February is Teen Dating Violence Awareness Month. The Alliance for Safe Kids wants you to know that there’s a lot you can do as a parent to prevent teen dating violence and abuse.
More than 1 in 10 teens who have been on a date have also been physically abused by a boyfriend or girlfriend in the last year. One of the most important things you can do is keep the lines of communication open with your kids.
While the following non-specific warning signs could indicate other concerning things such as depression or drug use, these should also raise a red flag for parents and adult caregivers about the possibility of an unhealthy relationship:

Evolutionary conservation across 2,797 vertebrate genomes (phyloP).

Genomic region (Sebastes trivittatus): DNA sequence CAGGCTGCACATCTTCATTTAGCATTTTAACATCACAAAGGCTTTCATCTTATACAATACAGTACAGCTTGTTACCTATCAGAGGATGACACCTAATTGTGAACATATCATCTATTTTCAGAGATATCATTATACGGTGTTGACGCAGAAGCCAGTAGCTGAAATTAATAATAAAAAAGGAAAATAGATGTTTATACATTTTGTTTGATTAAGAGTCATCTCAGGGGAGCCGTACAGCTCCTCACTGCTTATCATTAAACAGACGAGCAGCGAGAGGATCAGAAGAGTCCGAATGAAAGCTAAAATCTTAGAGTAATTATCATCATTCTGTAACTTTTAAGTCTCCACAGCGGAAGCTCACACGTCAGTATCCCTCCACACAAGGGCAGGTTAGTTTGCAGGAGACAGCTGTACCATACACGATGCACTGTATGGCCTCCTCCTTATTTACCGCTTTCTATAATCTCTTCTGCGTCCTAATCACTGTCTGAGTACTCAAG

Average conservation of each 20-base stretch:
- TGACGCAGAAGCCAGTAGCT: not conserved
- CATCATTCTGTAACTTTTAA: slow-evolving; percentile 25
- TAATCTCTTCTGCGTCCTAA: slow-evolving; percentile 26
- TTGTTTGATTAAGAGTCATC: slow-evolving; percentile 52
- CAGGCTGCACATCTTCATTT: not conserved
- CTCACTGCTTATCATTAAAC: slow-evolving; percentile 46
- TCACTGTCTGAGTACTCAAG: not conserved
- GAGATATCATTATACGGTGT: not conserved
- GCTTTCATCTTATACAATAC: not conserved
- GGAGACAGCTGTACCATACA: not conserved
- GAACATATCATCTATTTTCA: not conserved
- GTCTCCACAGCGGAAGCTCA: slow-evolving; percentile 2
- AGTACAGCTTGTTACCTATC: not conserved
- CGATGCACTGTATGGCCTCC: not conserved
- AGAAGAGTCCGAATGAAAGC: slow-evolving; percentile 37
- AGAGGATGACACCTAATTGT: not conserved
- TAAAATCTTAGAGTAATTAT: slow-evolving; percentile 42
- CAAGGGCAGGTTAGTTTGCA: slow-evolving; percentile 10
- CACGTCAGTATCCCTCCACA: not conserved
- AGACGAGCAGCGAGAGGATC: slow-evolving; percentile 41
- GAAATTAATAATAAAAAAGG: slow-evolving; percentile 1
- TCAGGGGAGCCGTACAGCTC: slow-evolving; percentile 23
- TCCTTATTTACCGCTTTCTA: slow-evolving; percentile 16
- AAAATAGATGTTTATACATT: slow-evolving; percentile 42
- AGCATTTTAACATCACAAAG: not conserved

- no longer hanging out with his/her circle of friends
- wearing the same clothing
- distracted when spoken to
- constantly checking cell phone, gets extremely upset when asked to turn phone off
- withdrawn, quieter than usual
- angry, irritable when asked how they are doing
- making excuses for their boyfriend/girlfriend
- showering immediately after getting home
- unexplained scratches or bruises
Take steps to make a difference:
- Be a role model – treat your kids and others with respect.
- Start talking to your kids about healthy relationships early – before they start dating.
- Get involved with efforts to prevent dating violence at your teen’s school.
- If you are worried about your teen, call the National Dating Abuse Helpline at 1-866-331-9474 or text “loveis” to 22522.